• 11.
    Gustafsson, Oscar
    et al.
    KTH, School of Information and Communication Technology (ICT), Integrated Devices and Circuits.
    Karim, Amir
    Berggren, Jesper
    KTH, School of Information and Communication Technology (ICT), Integrated Devices and Circuits.
    Wang, Qin
    Reuterskiöld-Hedlund, Carl
    KTH, School of Information and Communication Technology (ICT), Integrated Devices and Circuits.
    Ernerheim-Jokumsen, Christopher
    KTH.
    Soldemo, Markus
    KTH, School of Information and Communication Technology (ICT), Material Physics, Material Physics, MF.
    Weissenrieder, Jonas
    KTH, School of Information and Communication Technology (ICT), Material Physics, Material Physics, MF.
    Persson, Sirpa
    Almqvist, Susanne
    Ekenberg, Ulf
    KTH, School of Information and Communication Technology (ICT), Optics and Photonics.
    Noharet, Bertrand
    Asplund, Carl
    Göthelid, Mats
    KTH, School of Information and Communication Technology (ICT), Material Physics, Material Physics, MF.
    Andersson, Jan Y.
    Hammar, Mattias
    KTH, School of Information and Communication Technology (ICT), Integrated Devices and Circuits.
    Photoluminescence and photoresponse from InSb/InAs-based quantum dot structures2012In: Optics Express, ISSN 1094-4087, E-ISSN 1094-4087, Vol. 20, no 19, p. 21264-21271Article in journal (Refereed)
    Abstract [en]

    InSb-based quantum dots grown by metal-organic vapor-phase epitaxy (MOVPE) on InAs substrates are studied for use as the active material in interband photon detectors. Long-wavelength infrared (LWIR) photoluminescence is demonstrated with peak emission at 8.5 mu m and photoresponse, interpreted to originate from type-II interband transitions in a p-i-n photodiode, was measured up to 6 mu m, both at 80 K. The possibilities and benefits of operation in the LWIR range (8-12 mu m) are discussed and the results suggest that InSb-based quantum dot structures can be suitable candidates for photon detection in the LWIR regime.

  • 12.
    Halldin Stenlid, Joakim
    et al.
    KTH, School of Chemical Science and Engineering (CHE), Chemistry, Applied Physical Chemistry.
    Soldemo, Markus
    KTH, School of Information and Communication Technology (ICT), Materials- and Nano Physics, Material Physics, MF.
    Johansson, A. J.
    Leygraf, Christofer
    KTH, School of Chemical Science and Engineering (CHE), Chemistry, Surface and Corrosion Science.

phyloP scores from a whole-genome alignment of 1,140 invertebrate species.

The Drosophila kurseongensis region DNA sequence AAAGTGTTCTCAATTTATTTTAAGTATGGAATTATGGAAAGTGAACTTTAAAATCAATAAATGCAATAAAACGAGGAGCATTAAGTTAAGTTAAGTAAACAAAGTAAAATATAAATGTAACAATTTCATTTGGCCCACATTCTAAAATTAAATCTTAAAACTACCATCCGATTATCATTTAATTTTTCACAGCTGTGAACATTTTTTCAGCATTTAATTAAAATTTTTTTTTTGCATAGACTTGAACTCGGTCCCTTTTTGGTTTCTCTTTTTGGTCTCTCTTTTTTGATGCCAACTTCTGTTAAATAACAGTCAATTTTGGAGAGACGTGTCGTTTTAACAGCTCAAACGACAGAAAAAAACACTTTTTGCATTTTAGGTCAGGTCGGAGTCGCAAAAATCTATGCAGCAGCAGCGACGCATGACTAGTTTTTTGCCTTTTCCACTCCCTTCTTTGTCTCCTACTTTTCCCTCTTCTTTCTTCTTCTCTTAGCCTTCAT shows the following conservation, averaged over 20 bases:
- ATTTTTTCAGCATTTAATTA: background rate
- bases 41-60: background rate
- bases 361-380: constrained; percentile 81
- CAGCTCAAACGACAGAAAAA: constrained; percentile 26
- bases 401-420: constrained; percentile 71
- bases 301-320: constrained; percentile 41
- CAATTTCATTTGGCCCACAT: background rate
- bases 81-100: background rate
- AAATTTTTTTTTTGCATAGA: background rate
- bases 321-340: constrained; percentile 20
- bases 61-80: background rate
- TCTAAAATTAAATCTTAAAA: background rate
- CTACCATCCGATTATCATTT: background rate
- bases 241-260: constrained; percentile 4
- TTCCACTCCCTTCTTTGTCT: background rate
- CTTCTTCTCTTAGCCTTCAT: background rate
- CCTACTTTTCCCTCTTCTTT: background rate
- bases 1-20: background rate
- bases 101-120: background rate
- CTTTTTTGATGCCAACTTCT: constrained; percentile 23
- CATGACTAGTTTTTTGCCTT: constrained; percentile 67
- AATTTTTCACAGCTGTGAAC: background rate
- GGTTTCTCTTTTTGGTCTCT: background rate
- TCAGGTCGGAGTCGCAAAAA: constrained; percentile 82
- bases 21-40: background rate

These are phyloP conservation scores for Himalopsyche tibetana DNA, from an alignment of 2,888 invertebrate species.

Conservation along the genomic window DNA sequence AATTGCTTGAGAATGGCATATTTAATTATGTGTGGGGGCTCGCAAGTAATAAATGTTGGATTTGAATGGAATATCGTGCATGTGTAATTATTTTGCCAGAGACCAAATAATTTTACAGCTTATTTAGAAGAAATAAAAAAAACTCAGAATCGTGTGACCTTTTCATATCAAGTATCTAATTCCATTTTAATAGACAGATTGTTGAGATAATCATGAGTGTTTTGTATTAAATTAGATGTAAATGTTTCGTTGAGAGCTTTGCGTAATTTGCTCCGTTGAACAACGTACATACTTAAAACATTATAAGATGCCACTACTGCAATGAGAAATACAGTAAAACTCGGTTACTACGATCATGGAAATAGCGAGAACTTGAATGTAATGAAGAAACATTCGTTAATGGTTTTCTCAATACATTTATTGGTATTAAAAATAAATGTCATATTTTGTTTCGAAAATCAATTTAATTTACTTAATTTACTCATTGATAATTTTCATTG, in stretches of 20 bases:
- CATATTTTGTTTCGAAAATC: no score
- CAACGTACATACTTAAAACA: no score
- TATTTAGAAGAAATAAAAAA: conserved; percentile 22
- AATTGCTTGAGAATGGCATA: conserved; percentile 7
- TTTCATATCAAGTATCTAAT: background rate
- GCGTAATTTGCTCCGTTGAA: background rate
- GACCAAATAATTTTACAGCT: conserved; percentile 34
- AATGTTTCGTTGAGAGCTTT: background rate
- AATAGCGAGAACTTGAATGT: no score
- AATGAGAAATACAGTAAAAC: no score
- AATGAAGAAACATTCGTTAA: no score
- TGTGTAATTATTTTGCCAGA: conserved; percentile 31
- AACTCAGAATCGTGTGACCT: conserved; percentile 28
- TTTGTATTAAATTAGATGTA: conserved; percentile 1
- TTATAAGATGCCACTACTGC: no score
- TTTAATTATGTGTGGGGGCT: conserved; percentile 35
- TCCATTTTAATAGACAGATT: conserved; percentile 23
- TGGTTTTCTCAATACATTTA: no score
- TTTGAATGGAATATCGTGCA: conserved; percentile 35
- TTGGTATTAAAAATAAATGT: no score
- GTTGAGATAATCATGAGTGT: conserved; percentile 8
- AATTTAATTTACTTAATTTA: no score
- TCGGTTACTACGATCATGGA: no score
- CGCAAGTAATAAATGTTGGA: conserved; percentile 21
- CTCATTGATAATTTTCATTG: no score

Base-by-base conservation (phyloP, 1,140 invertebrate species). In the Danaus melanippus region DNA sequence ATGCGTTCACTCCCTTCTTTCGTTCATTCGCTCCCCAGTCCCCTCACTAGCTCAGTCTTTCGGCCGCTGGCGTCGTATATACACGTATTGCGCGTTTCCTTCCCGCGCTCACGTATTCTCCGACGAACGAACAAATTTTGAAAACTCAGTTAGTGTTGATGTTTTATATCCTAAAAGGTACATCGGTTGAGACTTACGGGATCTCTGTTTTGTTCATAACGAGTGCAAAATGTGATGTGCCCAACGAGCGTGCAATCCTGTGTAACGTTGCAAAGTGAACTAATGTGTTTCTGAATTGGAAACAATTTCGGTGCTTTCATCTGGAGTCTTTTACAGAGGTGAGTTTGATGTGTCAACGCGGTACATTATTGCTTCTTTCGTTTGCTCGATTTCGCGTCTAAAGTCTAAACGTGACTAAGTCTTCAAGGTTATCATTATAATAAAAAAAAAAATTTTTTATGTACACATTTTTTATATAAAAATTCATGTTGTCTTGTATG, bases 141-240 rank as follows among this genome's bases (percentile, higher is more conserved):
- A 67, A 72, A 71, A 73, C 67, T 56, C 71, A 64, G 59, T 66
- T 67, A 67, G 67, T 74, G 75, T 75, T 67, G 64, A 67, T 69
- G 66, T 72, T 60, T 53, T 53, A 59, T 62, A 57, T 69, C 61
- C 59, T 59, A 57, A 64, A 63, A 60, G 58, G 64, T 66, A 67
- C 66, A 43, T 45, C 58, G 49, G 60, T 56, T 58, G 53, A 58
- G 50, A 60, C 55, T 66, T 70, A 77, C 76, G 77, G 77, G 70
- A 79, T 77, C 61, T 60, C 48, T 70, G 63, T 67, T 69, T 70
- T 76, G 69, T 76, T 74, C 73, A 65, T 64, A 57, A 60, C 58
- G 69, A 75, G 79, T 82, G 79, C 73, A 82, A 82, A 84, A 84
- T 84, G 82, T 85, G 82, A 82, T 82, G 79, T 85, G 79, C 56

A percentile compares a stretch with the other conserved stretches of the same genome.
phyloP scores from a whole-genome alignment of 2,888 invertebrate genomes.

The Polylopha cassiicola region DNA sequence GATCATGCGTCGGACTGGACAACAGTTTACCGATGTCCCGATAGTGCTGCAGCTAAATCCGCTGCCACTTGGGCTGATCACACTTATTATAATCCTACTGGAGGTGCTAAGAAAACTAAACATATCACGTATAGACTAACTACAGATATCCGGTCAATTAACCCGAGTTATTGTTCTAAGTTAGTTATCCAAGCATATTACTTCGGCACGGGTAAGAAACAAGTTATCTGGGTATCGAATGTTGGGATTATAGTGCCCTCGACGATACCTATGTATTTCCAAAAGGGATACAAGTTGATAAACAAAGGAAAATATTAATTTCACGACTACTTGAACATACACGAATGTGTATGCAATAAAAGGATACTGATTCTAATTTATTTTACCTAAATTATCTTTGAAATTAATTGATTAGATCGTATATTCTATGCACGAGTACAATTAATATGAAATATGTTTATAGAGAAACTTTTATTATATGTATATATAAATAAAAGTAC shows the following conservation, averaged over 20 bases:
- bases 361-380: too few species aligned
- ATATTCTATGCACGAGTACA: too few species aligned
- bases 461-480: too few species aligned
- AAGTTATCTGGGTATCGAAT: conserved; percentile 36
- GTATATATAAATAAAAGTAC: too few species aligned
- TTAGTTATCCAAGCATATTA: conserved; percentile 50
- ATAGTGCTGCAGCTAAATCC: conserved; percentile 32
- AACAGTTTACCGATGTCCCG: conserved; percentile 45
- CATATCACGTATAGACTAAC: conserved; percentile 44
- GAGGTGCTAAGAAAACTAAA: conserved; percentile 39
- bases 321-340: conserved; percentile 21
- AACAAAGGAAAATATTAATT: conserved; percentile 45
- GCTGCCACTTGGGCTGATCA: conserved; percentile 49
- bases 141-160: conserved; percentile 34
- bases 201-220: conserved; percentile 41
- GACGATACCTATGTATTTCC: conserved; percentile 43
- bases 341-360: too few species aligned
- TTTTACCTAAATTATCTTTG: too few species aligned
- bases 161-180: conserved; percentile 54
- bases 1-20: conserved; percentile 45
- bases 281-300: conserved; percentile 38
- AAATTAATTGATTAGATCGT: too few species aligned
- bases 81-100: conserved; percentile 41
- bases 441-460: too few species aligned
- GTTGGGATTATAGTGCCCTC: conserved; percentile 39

Götelid, Mats
    KTH, School of Information and Communication Technology (ICT), Materials- and Nano Physics, Material Physics, MF.
    Weissenrieder, Jonas
    KTH, School of Information and Communication Technology (ICT), Materials- and Nano Physics, Material Physics, MF.
    Brinck, Tore
    KTH, School of Chemical Science and Engineering (CHE), Chemistry, Applied Physical Chemistry.
    Reactivity at the Cu2O(100):Cu-H2O interface: a combined DFT and PES study2016In: Physical Chemistry, Chemical Physics - PCCP, ISSN 1463-9076, E-ISSN 1463-9084, Vol. 18, no 44, p. 30570-30584Article in journal (Refereed)
    Abstract [en]

    The water-cuprite interface plays an important role in dictating surface related properties. This not only applies to the oxide, but also to metallic copper, which is covered by an oxide film under typical operational conditions. In order to extend the currently scarce knowledge of the details of the water-oxide interplay, water interactions and reactions on a common Cu2O(100):Cu surface have been studied using high-resolution photoelectron spectroscopy (PES) as well as Hubbard U and dispersion corrected density functional theory (PBE-D3+U) calculations up to a bilayer water coverage. The PBE-D3+U results are compared with PBE, PBE-D3 and hybrid HSE06-D3 calculation results. Both computational and experimental results support a thermodynamically favored, and H2O coverage independent, surface OH coverage of 0.25-0.5 ML, which is larger than the previously reported value. The computations indicate that the results are consistent also for ambient temperatures under wet/humid and oxygen lean conditions. In addition, both DFT and PES results indicate that the initial (3,0; 1,1) surface reconstruction is lifted upon water adsorption to form an unreconstructed (1 x 1) Cu2O(100) structure.

  • 13. Martynova, Y.
    et al.
    Soldemo, Markus
    KTH, School of Information and Communication Technology (ICT), Materials- and Nano Physics, Material Physics, MF.
    Weissenrieder, Jonas
    KTH, School of Information and Communication Technology (ICT), Materials- and Nano Physics, Material Physics, MF.
    Sachert, S.
    Polzin, S.
    Widdra, W.
    Shaikhutdinov, S.
    Freund, H. -J
    CO Oxidation Over Monolayer Manganese Oxide Films on Pt(111)2013In: Catalysis Letters, ISSN 1011-372X, E-ISSN 1572-879X, Vol. 143, no 11, p. 1108-1115Article in journal (Refereed)
    Abstract [en]

    Ultrathin manganese oxide films grown on Pt(111) were examined in the low temperature CO oxidation reaction at near atmospheric pressures. Structural characterization was performed by X-ray photoelectron spectroscopy, Auger electron spectroscopy, high-resolution electron energy loss spectroscopy, and temperature programmed desorption. The results show that the reactivity of MnOx ultrathin films is governed by a weakly bonded oxygen species, which may even be formed at low oxygen pressures (similar to 10(-6) mbar). For stable catalytic performance at realistic conditions the films required highly oxidizing conditions (CO:O-2 < 1:10), otherwise the films dewetted, ultimately resulting in the catalyst deactivation. Comparison with other thin films on Pt(111) shows, that the desorption temperature of weakly bonded oxygen species can be used as a benchmark for its activity in this reaction.

  • 14.
    Soldemo, Markus